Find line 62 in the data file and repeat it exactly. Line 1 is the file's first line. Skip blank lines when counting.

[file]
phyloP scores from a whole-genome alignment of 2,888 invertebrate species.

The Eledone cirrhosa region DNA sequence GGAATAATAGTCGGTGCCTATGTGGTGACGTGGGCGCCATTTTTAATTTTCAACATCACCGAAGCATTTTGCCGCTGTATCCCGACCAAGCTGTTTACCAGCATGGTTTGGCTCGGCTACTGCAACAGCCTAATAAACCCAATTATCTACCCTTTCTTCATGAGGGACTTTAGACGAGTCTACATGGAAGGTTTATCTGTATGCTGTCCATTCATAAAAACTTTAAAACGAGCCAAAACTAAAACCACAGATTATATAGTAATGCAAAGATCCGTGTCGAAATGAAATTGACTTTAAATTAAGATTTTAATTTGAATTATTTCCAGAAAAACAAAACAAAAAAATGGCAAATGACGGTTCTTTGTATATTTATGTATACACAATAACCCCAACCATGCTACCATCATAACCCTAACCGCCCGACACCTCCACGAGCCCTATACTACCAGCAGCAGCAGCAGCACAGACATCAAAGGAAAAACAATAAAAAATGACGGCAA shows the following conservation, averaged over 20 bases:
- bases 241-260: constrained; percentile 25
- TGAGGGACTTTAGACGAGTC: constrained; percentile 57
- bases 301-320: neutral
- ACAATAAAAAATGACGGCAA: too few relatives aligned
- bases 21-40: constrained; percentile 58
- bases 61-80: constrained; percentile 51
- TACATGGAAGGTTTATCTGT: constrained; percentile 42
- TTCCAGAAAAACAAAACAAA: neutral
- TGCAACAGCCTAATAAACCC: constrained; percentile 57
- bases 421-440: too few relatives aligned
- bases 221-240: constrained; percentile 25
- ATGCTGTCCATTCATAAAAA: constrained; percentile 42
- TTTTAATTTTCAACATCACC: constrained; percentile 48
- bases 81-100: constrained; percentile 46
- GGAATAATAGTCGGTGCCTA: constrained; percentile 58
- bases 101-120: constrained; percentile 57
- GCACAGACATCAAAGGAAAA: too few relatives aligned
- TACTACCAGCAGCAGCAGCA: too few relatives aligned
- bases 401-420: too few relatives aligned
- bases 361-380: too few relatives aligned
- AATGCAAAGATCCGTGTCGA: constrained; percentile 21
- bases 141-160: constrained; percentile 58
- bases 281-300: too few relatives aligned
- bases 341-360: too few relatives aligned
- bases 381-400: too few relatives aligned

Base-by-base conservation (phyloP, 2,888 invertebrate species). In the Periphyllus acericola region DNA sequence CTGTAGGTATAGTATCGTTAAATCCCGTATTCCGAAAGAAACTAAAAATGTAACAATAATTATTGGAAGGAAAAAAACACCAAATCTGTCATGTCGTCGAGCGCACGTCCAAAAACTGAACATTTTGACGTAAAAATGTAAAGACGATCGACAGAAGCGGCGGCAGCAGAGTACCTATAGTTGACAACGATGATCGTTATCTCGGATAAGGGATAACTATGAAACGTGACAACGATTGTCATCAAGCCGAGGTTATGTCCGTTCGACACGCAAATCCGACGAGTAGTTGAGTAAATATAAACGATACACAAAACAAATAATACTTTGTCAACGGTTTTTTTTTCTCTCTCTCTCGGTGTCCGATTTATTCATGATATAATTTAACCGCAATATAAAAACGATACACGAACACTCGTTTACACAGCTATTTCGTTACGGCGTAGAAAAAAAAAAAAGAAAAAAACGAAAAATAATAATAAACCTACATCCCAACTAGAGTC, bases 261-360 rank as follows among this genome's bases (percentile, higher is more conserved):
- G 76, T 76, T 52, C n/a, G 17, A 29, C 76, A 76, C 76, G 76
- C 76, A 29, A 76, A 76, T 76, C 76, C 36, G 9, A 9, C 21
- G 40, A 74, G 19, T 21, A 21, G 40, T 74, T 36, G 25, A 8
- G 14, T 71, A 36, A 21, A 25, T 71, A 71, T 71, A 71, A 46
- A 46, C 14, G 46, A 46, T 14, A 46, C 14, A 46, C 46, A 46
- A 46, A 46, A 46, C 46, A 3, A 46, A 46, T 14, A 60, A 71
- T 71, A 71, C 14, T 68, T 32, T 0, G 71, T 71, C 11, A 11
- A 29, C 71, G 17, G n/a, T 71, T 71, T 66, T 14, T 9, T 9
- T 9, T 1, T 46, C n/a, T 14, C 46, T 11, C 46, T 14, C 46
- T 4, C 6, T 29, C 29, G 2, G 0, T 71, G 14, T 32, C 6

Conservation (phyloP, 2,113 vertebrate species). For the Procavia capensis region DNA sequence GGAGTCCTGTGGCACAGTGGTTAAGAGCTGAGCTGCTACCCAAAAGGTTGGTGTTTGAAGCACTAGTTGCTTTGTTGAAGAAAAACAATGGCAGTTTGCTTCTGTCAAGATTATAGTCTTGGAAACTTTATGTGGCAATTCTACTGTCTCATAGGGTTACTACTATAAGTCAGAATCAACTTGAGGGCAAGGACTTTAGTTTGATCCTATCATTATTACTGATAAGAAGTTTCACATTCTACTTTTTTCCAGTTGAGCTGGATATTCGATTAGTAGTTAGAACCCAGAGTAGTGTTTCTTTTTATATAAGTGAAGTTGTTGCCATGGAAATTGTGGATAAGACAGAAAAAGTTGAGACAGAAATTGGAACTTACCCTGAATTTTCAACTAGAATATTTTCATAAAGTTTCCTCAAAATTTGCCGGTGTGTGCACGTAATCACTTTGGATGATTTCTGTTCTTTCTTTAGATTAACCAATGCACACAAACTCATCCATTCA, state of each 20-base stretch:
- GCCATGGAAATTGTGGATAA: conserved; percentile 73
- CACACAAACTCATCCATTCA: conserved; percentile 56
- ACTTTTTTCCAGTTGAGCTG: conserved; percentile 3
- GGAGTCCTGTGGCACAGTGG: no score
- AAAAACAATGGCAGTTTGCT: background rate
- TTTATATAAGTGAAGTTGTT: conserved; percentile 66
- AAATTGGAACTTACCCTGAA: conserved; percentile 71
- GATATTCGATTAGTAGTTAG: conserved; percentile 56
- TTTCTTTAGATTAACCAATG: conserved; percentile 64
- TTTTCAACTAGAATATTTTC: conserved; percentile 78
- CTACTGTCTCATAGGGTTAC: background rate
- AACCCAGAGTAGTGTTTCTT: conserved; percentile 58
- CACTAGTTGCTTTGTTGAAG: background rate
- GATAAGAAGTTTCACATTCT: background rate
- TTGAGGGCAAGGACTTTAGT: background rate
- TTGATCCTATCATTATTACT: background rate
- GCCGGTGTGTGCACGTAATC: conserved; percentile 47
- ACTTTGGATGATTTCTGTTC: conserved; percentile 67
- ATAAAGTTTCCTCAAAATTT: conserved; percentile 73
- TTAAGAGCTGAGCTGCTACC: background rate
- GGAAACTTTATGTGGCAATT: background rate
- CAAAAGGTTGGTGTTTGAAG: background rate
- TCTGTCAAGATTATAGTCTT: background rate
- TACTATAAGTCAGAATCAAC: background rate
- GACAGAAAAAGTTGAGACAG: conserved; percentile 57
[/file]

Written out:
- TCTGTCAAGATTATAGTCTT: background rate